Advertising Alliance Drops Out of “Do Not Track” Initiative
On Tuesday, the Digital Advertising Alliance left an international working group trying to determine how the online privacy standard will work, citing procedural concerns and a lack of progress. The decision comes with risks.
“Do Not Track” isn’t dead, but the working group tasked with designing the online privacy standard is on thin ice.
That’s because the Digital Advertising Alliance, an industry coalition of major ad-related associations, decided to leave the group on Tuesday. Here’s what happened:
The issue: Two and a half years ago, a collection of privacy advocates, experts, advertising associations, tech companies, and web standards groups created the World Wide Web Consortium (W3C) Tracking Protection Working Group. Its stated goal was to come up with an industrywide “Do Not Track” standard, similar to the “Do Not Call” list for phone numbers. While the DAA itself has worked since then to give consumers privacy options, including a browser plug-in it released, the working group has struggled to agree on a policy. (The DAA, in response to a Federal Trade Commission request, generated a self-regulatory solution, but FTC Chairwoman Edith Ramirez suggested in remarks to to the ad industry last April that it wasn’t sufficient.) Meanwhile, a number of moves outside of the working group have complicated the matter for advertisers, including a decision by Microsoft to enable Do Not Track by default on its Internet Explorer 10 browser.
The departure: On Tuesday, the DAA’s managing director, Lou Mastria, emailed members of the W3C to announce its departure from the voluntary program. He cited procedural issues his coalition believes were ignored by Georgia Institute of Technology professor Peter Swire, who cochaired the Tracking Protection Working Group. (Swire denied the claim, stating that “when participants don’t get the outcome they want on substance, they often blame the procedure.”) The DAA’s departure comes two months after privacy advocate and Stanford University graduate student Jonathan Mayer resigned from the working group; at the time, he raised concerns about the lack of progress made over two years. “Given the lack of a viable path to consensus, I can no longer justify the substantial time, travel, and effort associated with continuing in the Working Group,” he wrote at the time.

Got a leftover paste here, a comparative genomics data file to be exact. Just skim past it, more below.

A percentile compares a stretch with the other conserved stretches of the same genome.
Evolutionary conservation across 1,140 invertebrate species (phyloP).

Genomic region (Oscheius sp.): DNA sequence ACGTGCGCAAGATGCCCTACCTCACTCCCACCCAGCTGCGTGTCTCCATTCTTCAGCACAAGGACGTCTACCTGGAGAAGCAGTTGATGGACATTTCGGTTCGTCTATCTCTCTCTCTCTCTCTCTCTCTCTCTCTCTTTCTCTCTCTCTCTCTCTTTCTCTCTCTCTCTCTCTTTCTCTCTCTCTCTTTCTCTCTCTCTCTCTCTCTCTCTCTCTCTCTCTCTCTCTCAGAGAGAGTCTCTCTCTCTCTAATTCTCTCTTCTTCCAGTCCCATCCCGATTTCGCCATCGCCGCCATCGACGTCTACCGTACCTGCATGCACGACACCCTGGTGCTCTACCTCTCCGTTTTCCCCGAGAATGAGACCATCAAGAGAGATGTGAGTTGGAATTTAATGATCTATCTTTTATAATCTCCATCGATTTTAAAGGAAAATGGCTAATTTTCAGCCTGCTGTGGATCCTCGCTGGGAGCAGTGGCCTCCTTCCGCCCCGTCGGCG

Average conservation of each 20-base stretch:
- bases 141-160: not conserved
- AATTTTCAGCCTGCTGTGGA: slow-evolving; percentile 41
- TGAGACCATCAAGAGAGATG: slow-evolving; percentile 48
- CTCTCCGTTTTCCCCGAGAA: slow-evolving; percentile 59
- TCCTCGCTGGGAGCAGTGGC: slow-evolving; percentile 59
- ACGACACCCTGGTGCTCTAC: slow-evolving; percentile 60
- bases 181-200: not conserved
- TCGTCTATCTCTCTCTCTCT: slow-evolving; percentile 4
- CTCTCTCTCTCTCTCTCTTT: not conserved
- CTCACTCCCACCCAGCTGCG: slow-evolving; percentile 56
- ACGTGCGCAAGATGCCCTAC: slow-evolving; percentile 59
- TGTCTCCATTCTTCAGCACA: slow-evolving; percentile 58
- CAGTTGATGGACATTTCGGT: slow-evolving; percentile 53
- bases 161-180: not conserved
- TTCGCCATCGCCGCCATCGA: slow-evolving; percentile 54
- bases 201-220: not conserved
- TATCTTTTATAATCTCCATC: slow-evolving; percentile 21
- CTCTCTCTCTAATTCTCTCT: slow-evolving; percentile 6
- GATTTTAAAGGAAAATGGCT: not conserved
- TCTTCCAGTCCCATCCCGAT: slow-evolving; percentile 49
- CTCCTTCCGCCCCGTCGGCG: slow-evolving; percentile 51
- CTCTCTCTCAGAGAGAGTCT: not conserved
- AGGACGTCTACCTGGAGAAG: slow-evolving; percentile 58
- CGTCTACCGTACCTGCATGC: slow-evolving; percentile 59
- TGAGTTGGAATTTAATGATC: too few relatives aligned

The risks: As AdWeek notes, DAA’s decision to walk away comes with risks. The W3C effort was seen as a way to solve online privacy issues without legislation or increased FTC regulation. The Hill reports that Sen. John D. Rockefeller (D-WV) could move forward with legislation if the coalition fails to come up with a solution. Some DAA members—including the Direct Marketing Association (DMA), Interactive Advertising Bureau (IAB), and the Network Advertising Initiative (NAI)—plan to remain a part of the working group without the alliance’s support. However, speaking to The Hill, DMA and IAB supported the DAA’s decision.
The future of the working group is unclear, but the FTC’s Ramirez told AdWeek that she will continue to work for a solution “whether that option emerges from within or outside the W3C.”